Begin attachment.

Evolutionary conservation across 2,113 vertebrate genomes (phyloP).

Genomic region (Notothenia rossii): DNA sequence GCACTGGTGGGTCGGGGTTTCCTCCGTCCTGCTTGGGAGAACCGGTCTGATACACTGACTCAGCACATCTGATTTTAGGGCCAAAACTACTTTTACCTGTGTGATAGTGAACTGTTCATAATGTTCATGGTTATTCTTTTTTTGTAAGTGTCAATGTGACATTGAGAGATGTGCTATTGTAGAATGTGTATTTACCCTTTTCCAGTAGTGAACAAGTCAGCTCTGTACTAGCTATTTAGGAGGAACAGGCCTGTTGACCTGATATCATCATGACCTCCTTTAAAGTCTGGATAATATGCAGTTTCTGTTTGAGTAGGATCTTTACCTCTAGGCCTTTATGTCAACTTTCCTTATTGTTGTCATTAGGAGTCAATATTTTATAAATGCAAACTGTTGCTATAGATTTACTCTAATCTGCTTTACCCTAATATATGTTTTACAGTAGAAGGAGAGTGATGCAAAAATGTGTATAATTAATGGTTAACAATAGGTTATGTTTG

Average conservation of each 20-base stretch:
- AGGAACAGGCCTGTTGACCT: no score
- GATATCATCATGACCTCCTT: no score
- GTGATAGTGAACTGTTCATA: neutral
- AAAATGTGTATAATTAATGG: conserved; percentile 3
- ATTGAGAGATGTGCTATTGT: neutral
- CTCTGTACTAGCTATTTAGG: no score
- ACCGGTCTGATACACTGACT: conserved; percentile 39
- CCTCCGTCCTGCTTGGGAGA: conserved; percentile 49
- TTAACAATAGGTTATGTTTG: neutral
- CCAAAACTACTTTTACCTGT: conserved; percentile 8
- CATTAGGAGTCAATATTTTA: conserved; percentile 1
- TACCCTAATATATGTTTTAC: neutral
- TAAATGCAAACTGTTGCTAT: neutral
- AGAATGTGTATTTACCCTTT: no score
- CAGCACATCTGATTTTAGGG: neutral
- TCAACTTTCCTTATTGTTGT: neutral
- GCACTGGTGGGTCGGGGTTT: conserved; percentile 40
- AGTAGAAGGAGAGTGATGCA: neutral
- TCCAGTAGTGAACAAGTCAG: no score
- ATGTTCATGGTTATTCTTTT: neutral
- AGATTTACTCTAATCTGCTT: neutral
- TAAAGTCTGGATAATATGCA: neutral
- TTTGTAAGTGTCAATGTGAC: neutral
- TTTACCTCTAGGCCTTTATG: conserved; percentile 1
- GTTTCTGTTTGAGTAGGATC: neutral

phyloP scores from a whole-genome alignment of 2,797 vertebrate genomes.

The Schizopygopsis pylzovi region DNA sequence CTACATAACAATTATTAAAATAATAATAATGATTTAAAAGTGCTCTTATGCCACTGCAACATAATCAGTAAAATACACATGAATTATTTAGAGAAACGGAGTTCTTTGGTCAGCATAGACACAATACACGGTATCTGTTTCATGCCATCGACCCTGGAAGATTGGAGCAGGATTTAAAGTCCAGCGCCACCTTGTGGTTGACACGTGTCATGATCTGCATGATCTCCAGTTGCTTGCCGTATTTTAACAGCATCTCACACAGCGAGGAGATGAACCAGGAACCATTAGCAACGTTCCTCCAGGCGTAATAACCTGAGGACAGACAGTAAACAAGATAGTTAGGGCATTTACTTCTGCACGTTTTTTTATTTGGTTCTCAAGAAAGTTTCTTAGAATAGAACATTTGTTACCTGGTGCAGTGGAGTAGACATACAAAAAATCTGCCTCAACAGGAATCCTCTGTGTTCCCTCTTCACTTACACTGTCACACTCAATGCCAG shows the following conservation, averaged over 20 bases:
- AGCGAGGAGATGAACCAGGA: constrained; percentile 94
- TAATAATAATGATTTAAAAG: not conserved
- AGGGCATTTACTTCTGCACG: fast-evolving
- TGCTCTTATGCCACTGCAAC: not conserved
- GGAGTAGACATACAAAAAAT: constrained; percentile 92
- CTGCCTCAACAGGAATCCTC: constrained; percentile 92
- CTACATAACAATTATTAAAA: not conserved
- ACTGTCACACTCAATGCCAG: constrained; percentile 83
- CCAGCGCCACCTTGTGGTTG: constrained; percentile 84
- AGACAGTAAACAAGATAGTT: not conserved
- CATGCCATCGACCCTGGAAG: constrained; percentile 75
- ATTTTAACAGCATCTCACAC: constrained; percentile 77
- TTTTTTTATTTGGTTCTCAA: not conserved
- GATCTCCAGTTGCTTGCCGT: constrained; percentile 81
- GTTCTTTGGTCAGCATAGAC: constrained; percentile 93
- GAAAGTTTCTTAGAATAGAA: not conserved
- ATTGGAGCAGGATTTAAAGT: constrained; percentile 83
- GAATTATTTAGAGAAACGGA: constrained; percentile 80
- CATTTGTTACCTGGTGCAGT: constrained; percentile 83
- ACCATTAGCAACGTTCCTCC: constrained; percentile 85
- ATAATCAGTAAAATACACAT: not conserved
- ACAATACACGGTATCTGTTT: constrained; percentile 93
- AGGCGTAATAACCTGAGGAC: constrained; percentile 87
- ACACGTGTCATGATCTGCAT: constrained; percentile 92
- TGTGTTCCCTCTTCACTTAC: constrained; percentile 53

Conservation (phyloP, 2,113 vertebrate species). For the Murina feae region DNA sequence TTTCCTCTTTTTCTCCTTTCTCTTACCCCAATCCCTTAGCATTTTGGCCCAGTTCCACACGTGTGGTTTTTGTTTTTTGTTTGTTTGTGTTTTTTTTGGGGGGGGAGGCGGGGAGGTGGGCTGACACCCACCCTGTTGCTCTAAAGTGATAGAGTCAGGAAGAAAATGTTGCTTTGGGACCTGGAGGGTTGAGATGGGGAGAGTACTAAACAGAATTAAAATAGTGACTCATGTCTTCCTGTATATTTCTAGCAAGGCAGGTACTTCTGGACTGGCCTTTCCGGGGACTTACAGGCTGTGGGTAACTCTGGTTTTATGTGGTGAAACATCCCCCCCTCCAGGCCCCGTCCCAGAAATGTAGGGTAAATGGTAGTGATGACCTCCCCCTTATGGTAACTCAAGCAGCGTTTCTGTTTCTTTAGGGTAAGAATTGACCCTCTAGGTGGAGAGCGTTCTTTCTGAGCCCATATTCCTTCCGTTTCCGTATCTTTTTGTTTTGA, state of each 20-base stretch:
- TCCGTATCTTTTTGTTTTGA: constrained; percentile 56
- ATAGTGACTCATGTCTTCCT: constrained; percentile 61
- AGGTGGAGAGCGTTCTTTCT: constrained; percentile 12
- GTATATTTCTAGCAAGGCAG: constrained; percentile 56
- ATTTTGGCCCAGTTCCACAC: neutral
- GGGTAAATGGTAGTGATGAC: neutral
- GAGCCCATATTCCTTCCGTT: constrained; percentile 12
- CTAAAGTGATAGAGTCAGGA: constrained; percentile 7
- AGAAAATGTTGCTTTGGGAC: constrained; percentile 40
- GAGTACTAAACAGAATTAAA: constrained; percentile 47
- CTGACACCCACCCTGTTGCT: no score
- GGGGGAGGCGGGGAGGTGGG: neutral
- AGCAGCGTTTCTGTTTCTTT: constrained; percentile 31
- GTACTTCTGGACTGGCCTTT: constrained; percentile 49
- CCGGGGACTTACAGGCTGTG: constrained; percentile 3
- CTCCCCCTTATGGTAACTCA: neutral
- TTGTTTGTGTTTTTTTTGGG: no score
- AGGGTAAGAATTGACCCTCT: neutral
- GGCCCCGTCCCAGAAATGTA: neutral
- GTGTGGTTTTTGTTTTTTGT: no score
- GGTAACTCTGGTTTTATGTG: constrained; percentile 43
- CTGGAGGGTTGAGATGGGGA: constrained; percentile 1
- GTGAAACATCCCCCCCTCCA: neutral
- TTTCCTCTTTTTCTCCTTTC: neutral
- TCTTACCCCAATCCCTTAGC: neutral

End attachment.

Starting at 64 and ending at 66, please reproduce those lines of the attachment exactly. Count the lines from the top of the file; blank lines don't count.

- CTAAAGTGATAGAGTCAGGA: constrained; percentile 7
- AGAAAATGTTGCTTTGGGAC: constrained; percentile 40
- GAGTACTAAACAGAATTAAA: constrained; percentile 47